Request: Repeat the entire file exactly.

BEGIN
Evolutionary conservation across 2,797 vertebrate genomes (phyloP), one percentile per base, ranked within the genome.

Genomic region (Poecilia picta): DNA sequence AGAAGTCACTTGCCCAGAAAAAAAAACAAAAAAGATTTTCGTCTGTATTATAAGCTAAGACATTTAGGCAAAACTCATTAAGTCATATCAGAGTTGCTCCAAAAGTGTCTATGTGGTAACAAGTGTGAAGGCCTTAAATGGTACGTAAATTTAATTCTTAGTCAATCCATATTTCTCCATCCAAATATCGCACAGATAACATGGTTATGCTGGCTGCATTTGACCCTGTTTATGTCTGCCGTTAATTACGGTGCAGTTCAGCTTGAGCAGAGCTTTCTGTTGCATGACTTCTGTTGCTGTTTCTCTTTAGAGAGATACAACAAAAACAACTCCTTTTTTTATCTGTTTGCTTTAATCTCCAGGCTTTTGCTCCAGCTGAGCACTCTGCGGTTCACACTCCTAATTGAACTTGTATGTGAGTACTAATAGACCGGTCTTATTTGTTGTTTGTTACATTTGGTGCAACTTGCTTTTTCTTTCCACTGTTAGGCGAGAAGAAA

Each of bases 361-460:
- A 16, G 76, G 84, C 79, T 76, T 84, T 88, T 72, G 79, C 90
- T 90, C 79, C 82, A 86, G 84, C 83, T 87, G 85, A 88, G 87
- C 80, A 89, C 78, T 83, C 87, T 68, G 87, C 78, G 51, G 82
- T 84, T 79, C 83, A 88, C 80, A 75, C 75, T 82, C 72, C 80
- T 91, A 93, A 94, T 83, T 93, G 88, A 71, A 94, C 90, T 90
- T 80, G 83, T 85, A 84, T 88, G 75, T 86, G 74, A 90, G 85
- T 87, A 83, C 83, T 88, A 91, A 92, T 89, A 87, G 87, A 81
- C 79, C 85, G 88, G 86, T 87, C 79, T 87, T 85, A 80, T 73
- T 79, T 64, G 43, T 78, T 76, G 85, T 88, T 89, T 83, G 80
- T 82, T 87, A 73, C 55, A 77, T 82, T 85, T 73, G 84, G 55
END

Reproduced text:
Evolutionary conservation across 2,797 vertebrate genomes (phyloP), one percentile per base, ranked within the genome.

Genomic region (Poecilia picta): DNA sequence AGAAGTCACTTGCCCAGAAAAAAAAACAAAAAAGATTTTCGTCTGTATTATAAGCTAAGACATTTAGGCAAAACTCATTAAGTCATATCAGAGTTGCTCCAAAAGTGTCTATGTGGTAACAAGTGTGAAGGCCTTAAATGGTACGTAAATTTAATTCTTAGTCAATCCATATTTCTCCATCCAAATATCGCACAGATAACATGGTTATGCTGGCTGCATTTGACCCTGTTTATGTCTGCCGTTAATTACGGTGCAGTTCAGCTTGAGCAGAGCTTTCTGTTGCATGACTTCTGTTGCTGTTTCTCTTTAGAGAGATACAACAAAAACAACTCCTTTTTTTATCTGTTTGCTTTAATCTCCAGGCTTTTGCTCCAGCTGAGCACTCTGCGGTTCACACTCCTAATTGAACTTGTATGTGAGTACTAATAGACCGGTCTTATTTGTTGTTTGTTACATTTGGTGCAACTTGCTTTTTCTTTCCACTGTTAGGCGAGAAGAAA

Each of bases 361-460:
- A 16, G 76, G 84, C 79, T 76, T 84, T 88, T 72, G 79, C 90
- T 90, C 79, C 82, A 86, G 84, C 83, T 87, G 85, A 88, G 87
- C 80, A 89, C 78, T 83, C 87, T 68, G 87, C 78, G 51, G 82
- T 84, T 79, C 83, A 88, C 80, A 75, C 75, T 82, C 72, C 80
- T 91, A 93, A 94, T 83, T 93, G 88, A 71, A 94, C 90, T 90
- T 80, G 83, T 85, A 84, T 88, G 75, T 86, G 74, A 90, G 85
- T 87, A 83, C 83, T 88, A 91, A 92, T 89, A 87, G 87, A 81
- C 79, C 85, G 88, G 86, T 87, C 79, T 87, T 85, A 80, T 73
- T 79, T 64, G 43, T 78, T 76, G 85, T 88, T 89, T 83, G 80
- T 82, T 87, A 73, C 55, A 77, T 82, T 85, T 73, G 84, G 55